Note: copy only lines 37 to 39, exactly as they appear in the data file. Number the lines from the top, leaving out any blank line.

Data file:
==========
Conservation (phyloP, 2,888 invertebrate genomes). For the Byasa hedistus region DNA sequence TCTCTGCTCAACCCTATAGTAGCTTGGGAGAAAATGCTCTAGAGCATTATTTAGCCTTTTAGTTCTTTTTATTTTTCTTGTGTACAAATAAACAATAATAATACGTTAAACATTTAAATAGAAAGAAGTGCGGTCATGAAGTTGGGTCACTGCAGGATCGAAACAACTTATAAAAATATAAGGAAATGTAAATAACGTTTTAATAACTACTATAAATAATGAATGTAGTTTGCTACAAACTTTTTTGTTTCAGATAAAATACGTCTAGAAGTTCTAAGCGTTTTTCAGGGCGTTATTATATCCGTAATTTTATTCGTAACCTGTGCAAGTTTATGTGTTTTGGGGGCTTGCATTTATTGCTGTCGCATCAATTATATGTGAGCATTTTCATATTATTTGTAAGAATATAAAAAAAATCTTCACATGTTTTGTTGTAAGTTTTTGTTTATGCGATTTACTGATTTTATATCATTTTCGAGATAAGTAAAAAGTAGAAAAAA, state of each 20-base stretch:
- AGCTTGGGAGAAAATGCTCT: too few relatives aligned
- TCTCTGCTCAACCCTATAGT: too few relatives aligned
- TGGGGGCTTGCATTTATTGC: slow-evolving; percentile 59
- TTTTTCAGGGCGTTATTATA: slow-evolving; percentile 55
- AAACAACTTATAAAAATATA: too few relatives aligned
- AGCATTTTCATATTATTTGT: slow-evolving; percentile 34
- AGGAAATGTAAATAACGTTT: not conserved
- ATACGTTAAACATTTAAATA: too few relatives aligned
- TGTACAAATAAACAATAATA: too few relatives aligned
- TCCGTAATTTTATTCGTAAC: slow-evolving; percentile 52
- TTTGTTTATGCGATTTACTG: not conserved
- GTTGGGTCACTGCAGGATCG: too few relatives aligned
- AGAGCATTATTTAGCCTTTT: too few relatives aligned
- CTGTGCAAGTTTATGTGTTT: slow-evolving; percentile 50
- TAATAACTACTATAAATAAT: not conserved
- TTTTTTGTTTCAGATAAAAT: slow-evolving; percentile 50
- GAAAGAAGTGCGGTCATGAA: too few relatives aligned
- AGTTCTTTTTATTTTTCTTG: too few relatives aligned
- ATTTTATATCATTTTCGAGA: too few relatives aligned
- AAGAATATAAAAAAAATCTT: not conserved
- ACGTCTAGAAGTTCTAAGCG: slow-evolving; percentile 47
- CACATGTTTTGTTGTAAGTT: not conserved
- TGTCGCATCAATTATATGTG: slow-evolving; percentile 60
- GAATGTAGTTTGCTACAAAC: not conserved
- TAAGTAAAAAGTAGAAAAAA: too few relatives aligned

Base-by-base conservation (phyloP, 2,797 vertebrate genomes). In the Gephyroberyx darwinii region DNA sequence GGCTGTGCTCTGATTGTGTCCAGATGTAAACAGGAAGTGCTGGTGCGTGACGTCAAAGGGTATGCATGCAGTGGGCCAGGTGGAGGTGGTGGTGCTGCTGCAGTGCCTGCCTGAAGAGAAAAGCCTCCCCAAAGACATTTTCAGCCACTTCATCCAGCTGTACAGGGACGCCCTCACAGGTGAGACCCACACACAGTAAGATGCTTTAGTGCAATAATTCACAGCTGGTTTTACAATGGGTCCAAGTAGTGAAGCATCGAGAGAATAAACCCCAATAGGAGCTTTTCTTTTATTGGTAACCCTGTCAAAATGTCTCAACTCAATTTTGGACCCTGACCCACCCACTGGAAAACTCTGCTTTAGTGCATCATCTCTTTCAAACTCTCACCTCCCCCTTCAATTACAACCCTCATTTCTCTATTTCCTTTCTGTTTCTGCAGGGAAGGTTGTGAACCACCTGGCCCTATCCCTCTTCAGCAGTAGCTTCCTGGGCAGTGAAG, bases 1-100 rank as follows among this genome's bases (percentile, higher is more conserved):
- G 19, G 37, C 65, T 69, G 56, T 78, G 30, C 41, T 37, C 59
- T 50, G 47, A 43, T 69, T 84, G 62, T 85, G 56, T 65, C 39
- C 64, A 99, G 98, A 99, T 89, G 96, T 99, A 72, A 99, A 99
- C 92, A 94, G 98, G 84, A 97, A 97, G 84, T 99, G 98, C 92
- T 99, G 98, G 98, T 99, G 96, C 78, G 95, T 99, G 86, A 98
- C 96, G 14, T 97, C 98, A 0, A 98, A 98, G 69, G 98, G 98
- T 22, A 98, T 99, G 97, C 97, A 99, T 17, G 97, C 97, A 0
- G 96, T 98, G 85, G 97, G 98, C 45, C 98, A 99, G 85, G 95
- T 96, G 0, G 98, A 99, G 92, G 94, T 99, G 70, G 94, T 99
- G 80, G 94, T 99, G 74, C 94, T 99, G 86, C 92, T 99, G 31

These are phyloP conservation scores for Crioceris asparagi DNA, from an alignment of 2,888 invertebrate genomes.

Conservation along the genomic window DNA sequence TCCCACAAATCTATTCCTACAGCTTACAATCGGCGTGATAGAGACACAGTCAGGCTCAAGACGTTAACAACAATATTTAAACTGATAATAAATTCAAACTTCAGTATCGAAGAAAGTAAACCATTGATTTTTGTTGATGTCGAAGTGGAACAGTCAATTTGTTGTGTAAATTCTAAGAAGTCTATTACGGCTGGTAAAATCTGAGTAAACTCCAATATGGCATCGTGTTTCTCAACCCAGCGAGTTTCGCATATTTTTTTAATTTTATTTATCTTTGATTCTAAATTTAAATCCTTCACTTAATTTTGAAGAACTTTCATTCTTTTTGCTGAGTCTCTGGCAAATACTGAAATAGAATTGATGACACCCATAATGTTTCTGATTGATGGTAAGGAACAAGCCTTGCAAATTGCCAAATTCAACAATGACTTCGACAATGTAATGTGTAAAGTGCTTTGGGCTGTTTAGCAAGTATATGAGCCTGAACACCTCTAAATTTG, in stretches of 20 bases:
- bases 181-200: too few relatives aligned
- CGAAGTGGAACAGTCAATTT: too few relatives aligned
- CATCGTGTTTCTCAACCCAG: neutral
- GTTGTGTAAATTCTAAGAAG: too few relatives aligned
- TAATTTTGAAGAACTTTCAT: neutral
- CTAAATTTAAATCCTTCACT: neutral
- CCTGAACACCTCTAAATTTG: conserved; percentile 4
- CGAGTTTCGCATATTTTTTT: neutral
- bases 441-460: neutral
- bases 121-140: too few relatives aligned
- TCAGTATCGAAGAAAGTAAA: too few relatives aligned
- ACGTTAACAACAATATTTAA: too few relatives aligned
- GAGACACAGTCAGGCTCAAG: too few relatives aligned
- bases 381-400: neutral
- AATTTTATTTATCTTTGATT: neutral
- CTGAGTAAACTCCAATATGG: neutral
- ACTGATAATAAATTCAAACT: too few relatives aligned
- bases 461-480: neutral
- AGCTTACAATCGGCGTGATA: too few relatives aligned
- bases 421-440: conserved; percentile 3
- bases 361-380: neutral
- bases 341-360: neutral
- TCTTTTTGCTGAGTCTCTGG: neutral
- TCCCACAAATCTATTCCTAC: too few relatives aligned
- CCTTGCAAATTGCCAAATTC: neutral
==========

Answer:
- G 80, G 94, T 99, G 74, C 94, T 99, G 86, C 92, T 99, G 31

These are phyloP conservation scores for Crioceris asparagi DNA, from an alignment of 2,888 invertebrate genomes.

Conservation along the genomic window DNA sequence TCCCACAAATCTATTCCTACAGCTTACAATCGGCGTGATAGAGACACAGTCAGGCTCAAGACGTTAACAACAATATTTAAACTGATAATAAATTCAAACTTCAGTATCGAAGAAAGTAAACCATTGATTTTTGTTGATGTCGAAGTGGAACAGTCAATTTGTTGTGTAAATTCTAAGAAGTCTATTACGGCTGGTAAAATCTGAGTAAACTCCAATATGGCATCGTGTTTCTCAACCCAGCGAGTTTCGCATATTTTTTTAATTTTATTTATCTTTGATTCTAAATTTAAATCCTTCACTTAATTTTGAAGAACTTTCATTCTTTTTGCTGAGTCTCTGGCAAATACTGAAATAGAATTGATGACACCCATAATGTTTCTGATTGATGGTAAGGAACAAGCCTTGCAAATTGCCAAATTCAACAATGACTTCGACAATGTAATGTGTAAAGTGCTTTGGGCTGTTTAGCAAGTATATGAGCCTGAACACCTCTAAATTTG, in stretches of 20 bases: